Paraplegic Skier Walks Again, Helps Others do the Same

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paralyzed skiier on eLEGSAfter surviving a storm of slings and arrows over the course of her life, Amanda Boxtel could never have imagined that a paralyzing skiing accident would change her life… for the better.

As a motivational speaker and author, Amanda is now helping others overcome similar challenges, having founded her own successful non-profit, Challenge Aspen. She even returned to the slopes, becoming a ski instructor using special adaptive equipment.

Best of all, thanks to new technology, Amanda is walking again, with the use of eLEGS, a wearable, battery-powered exoskeleton walking device.

“To take my first step in the eLEGS was just astounding because I bent my knee for the first time in 18 years…it was so natural," said Boxtell, the new spokesperson for eLEGS. "I’m not meant to be in my wheelchair, sitting down and rolling, I want to be tall in my body."

Through a new program at the Kessler Foundation, a non-profit that helps people with disabilities lead fulfilling lives, millions of paraplegics could potentially follow in Amanda’s footsteps. Six individuals will take their first steps tomorrow.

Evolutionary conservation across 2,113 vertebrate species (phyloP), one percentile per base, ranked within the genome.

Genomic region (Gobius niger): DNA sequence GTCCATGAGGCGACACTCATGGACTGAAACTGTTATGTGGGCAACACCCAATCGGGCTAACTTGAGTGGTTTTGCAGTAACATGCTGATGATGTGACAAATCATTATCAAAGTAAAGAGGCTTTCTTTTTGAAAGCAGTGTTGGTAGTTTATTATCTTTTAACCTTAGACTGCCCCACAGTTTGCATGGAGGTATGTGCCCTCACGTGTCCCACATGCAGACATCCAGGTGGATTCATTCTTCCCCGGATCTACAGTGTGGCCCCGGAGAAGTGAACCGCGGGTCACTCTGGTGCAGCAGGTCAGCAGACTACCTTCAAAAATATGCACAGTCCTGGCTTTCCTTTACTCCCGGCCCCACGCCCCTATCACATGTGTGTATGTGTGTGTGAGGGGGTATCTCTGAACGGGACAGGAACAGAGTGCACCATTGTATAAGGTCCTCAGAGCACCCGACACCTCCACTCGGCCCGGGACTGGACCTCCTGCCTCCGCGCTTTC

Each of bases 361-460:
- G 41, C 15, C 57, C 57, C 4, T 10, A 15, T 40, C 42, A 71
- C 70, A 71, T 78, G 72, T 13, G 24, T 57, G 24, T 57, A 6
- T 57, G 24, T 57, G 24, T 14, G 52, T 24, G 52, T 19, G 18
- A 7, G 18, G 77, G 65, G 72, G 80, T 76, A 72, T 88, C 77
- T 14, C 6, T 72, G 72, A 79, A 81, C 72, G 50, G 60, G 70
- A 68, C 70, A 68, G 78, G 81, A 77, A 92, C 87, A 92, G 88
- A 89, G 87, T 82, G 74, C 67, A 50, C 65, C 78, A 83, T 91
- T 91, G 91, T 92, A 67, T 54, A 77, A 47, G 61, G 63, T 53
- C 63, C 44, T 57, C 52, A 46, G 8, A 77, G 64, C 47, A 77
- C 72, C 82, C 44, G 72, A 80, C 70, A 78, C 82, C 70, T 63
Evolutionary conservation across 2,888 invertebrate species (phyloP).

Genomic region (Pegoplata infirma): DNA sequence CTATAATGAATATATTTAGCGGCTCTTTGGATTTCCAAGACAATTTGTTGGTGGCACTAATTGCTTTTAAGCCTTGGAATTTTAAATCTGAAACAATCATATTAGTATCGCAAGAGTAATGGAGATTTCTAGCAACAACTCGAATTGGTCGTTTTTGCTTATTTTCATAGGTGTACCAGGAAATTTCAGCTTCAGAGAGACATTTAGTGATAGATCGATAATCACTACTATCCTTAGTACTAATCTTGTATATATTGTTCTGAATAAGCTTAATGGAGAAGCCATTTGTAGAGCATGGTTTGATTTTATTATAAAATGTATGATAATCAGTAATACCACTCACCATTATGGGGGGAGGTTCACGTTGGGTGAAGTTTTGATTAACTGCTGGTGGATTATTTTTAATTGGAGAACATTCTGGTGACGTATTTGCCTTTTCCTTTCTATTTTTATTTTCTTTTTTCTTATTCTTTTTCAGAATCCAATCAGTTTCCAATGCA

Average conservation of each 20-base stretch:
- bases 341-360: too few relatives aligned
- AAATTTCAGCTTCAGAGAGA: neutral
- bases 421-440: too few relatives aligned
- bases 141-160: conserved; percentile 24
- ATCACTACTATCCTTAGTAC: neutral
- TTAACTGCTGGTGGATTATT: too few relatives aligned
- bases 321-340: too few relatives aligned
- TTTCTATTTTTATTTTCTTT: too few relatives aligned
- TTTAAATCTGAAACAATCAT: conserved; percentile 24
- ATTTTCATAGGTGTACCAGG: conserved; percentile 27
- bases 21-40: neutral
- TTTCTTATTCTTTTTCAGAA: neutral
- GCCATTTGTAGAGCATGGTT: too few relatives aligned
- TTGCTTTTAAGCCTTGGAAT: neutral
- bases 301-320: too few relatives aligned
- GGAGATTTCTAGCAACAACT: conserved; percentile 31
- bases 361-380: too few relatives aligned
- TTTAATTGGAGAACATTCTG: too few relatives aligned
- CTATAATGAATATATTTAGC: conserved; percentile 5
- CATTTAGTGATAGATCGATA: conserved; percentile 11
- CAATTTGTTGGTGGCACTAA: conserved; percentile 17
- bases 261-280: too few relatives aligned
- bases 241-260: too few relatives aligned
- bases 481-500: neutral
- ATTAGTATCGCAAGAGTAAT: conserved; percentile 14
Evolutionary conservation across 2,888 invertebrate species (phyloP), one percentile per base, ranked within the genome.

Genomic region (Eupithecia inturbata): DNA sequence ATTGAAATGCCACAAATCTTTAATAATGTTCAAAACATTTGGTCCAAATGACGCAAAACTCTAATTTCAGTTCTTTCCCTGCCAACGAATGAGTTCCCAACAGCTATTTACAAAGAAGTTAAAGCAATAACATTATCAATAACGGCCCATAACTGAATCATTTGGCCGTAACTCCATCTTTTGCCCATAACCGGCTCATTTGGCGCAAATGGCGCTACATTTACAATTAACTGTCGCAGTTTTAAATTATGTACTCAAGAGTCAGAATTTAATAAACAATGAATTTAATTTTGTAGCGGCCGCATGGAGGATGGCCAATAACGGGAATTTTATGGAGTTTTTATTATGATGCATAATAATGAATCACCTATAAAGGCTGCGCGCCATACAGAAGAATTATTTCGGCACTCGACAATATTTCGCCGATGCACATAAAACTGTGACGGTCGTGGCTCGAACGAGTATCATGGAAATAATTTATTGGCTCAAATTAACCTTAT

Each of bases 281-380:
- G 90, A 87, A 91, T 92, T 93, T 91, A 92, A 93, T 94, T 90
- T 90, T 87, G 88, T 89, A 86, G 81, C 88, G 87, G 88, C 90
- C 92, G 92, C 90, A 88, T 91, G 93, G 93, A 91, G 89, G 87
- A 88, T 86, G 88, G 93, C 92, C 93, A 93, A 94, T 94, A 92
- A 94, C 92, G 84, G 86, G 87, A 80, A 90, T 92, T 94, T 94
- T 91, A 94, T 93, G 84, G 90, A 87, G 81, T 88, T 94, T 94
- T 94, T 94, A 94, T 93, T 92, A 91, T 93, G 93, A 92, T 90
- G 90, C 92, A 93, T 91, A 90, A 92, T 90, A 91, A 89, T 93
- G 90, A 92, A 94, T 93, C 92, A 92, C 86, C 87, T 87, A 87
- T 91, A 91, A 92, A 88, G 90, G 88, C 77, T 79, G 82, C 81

“This could become the first rehabilitative device that after someone is injured, they go from walking right back to walking while they still have the muscle memory within them," explained Boxtel. "To keep those muscles firing, to weight bare on their legs, keep the blood circulating, their digestive systems working well, there’s huge therapeutic benefits for this device that then will become a preventative measure in the long term because our bodies are meant to be walking upright and moving.”

The Kessler Institute for Rehabilitation announced that six participants will begin trials of the robotic eLEGS on October 17, thanks to the manufacturer, Berkeley Bionics.

The Kessler Foundation is one of ten rehabilitation centers across the U.S. to partner with Berkeley Bionics, to develop protocols and examine how the overall health of wheelchair users with spinal cord injury improves with eLEGS. Staff will train research participants to use the exoskeleton and to eventually stand and walk.

Ms. Boxtel, who has been learning to walk independently with eLEGS for two years, will be onhand to demonstrate its use.

The robotic walking device is targeted for home and community use in 2013.

WATCH the inspiring video below...

UPDATE: (Nov. 15) Berkely Bionics has become Ekso Bionics and eLEGS becomes Ekso.

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